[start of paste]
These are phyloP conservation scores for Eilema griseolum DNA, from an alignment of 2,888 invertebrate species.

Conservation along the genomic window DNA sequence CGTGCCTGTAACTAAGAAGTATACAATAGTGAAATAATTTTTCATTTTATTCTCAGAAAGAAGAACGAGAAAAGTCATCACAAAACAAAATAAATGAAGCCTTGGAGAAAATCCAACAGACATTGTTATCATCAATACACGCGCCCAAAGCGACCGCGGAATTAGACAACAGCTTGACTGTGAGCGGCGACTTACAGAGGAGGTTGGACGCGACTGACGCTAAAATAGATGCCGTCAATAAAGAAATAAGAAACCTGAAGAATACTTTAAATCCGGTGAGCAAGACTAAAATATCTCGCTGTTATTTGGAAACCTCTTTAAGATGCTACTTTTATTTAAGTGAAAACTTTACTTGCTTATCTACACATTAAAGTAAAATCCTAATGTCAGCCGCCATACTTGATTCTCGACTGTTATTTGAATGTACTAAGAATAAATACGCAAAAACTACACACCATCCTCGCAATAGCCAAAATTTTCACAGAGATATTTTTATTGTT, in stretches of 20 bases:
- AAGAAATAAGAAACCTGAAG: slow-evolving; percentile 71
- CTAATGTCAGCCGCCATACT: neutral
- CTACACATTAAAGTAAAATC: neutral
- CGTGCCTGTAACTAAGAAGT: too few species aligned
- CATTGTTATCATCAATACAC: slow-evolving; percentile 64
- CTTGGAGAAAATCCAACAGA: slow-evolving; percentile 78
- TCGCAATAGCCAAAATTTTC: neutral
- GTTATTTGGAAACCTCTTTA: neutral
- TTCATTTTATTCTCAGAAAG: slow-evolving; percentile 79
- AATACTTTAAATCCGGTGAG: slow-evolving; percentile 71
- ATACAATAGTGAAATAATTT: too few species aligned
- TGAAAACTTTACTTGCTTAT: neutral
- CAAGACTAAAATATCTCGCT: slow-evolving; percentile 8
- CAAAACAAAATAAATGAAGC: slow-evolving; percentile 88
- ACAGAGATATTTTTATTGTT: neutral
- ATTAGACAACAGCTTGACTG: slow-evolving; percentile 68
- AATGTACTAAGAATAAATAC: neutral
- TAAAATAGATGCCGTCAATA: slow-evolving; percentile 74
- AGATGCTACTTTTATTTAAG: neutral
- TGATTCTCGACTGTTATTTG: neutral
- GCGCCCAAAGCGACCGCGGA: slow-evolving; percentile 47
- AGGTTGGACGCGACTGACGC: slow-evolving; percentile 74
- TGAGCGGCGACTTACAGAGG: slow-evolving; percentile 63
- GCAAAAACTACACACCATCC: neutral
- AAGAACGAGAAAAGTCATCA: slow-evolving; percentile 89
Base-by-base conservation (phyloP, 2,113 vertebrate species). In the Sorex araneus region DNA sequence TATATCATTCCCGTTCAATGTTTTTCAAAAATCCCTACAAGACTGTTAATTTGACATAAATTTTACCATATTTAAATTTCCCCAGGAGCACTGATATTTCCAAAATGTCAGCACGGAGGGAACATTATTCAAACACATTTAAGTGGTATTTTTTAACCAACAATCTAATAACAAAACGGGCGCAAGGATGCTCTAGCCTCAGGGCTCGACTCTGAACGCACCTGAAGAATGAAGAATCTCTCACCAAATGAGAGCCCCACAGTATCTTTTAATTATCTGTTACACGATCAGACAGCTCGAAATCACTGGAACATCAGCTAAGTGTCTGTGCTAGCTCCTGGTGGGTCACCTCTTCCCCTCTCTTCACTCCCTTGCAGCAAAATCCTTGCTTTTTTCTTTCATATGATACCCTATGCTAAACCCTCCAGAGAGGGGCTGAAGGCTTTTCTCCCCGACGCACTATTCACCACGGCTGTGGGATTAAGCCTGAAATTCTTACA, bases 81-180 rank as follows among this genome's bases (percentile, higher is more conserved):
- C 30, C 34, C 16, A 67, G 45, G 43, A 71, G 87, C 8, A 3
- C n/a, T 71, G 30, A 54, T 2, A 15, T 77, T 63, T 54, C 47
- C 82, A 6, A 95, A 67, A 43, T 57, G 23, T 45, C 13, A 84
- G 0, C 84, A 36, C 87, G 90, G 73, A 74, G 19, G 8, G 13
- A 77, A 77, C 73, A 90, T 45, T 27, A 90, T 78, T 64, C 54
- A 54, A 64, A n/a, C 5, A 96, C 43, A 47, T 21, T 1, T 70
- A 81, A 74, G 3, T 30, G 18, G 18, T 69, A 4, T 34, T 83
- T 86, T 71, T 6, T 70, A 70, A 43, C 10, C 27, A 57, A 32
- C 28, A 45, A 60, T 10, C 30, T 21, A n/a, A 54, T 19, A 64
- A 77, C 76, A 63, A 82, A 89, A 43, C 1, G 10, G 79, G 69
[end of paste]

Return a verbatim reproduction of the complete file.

These are phyloP conservation scores for Eilema griseolum DNA, from an alignment of 2,888 invertebrate species.

Conservation along the genomic window DNA sequence CGTGCCTGTAACTAAGAAGTATACAATAGTGAAATAATTTTTCATTTTATTCTCAGAAAGAAGAACGAGAAAAGTCATCACAAAACAAAATAAATGAAGCCTTGGAGAAAATCCAACAGACATTGTTATCATCAATACACGCGCCCAAAGCGACCGCGGAATTAGACAACAGCTTGACTGTGAGCGGCGACTTACAGAGGAGGTTGGACGCGACTGACGCTAAAATAGATGCCGTCAATAAAGAAATAAGAAACCTGAAGAATACTTTAAATCCGGTGAGCAAGACTAAAATATCTCGCTGTTATTTGGAAACCTCTTTAAGATGCTACTTTTATTTAAGTGAAAACTTTACTTGCTTATCTACACATTAAAGTAAAATCCTAATGTCAGCCGCCATACTTGATTCTCGACTGTTATTTGAATGTACTAAGAATAAATACGCAAAAACTACACACCATCCTCGCAATAGCCAAAATTTTCACAGAGATATTTTTATTGTT, in stretches of 20 bases:
- AAGAAATAAGAAACCTGAAG: slow-evolving; percentile 71
- CTAATGTCAGCCGCCATACT: neutral
- CTACACATTAAAGTAAAATC: neutral
- CGTGCCTGTAACTAAGAAGT: too few species aligned
- CATTGTTATCATCAATACAC: slow-evolving; percentile 64
- CTTGGAGAAAATCCAACAGA: slow-evolving; percentile 78
- TCGCAATAGCCAAAATTTTC: neutral
- GTTATTTGGAAACCTCTTTA: neutral
- TTCATTTTATTCTCAGAAAG: slow-evolving; percentile 79
- AATACTTTAAATCCGGTGAG: slow-evolving; percentile 71
- ATACAATAGTGAAATAATTT: too few species aligned
- TGAAAACTTTACTTGCTTAT: neutral
- CAAGACTAAAATATCTCGCT: slow-evolving; percentile 8
- CAAAACAAAATAAATGAAGC: slow-evolving; percentile 88
- ACAGAGATATTTTTATTGTT: neutral
- ATTAGACAACAGCTTGACTG: slow-evolving; percentile 68
- AATGTACTAAGAATAAATAC: neutral
- TAAAATAGATGCCGTCAATA: slow-evolving; percentile 74
- AGATGCTACTTTTATTTAAG: neutral
- TGATTCTCGACTGTTATTTG: neutral
- GCGCCCAAAGCGACCGCGGA: slow-evolving; percentile 47
- AGGTTGGACGCGACTGACGC: slow-evolving; percentile 74
- TGAGCGGCGACTTACAGAGG: slow-evolving; percentile 63
- GCAAAAACTACACACCATCC: neutral
- AAGAACGAGAAAAGTCATCA: slow-evolving; percentile 89
Base-by-base conservation (phyloP, 2,113 vertebrate species). In the Sorex araneus region DNA sequence TATATCATTCCCGTTCAATGTTTTTCAAAAATCCCTACAAGACTGTTAATTTGACATAAATTTTACCATATTTAAATTTCCCCAGGAGCACTGATATTTCCAAAATGTCAGCACGGAGGGAACATTATTCAAACACATTTAAGTGGTATTTTTTAACCAACAATCTAATAACAAAACGGGCGCAAGGATGCTCTAGCCTCAGGGCTCGACTCTGAACGCACCTGAAGAATGAAGAATCTCTCACCAAATGAGAGCCCCACAGTATCTTTTAATTATCTGTTACACGATCAGACAGCTCGAAATCACTGGAACATCAGCTAAGTGTCTGTGCTAGCTCCTGGTGGGTCACCTCTTCCCCTCTCTTCACTCCCTTGCAGCAAAATCCTTGCTTTTTTCTTTCATATGATACCCTATGCTAAACCCTCCAGAGAGGGGCTGAAGGCTTTTCTCCCCGACGCACTATTCACCACGGCTGTGGGATTAAGCCTGAAATTCTTACA, bases 81-180 rank as follows among this genome's bases (percentile, higher is more conserved):
- C 30, C 34, C 16, A 67, G 45, G 43, A 71, G 87, C 8, A 3
- C n/a, T 71, G 30, A 54, T 2, A 15, T 77, T 63, T 54, C 47
- C 82, A 6, A 95, A 67, A 43, T 57, G 23, T 45, C 13, A 84
- G 0, C 84, A 36, C 87, G 90, G 73, A 74, G 19, G 8, G 13
- A 77, A 77, C 73, A 90, T 45, T 27, A 90, T 78, T 64, C 54
- A 54, A 64, A n/a, C 5, A 96, C 43, A 47, T 21, T 1, T 70
- A 81, A 74, G 3, T 30, G 18, G 18, T 69, A 4, T 34, T 83
- T 86, T 71, T 6, T 70, A 70, A 43, C 10, C 27, A 57, A 32
- C 28, A 45, A 60, T 10, C 30, T 21, A n/a, A 54, T 19, A 64
- A 77, C 76, A 63, A 82, A 89, A 43, C 1, G 10, G 79, G 69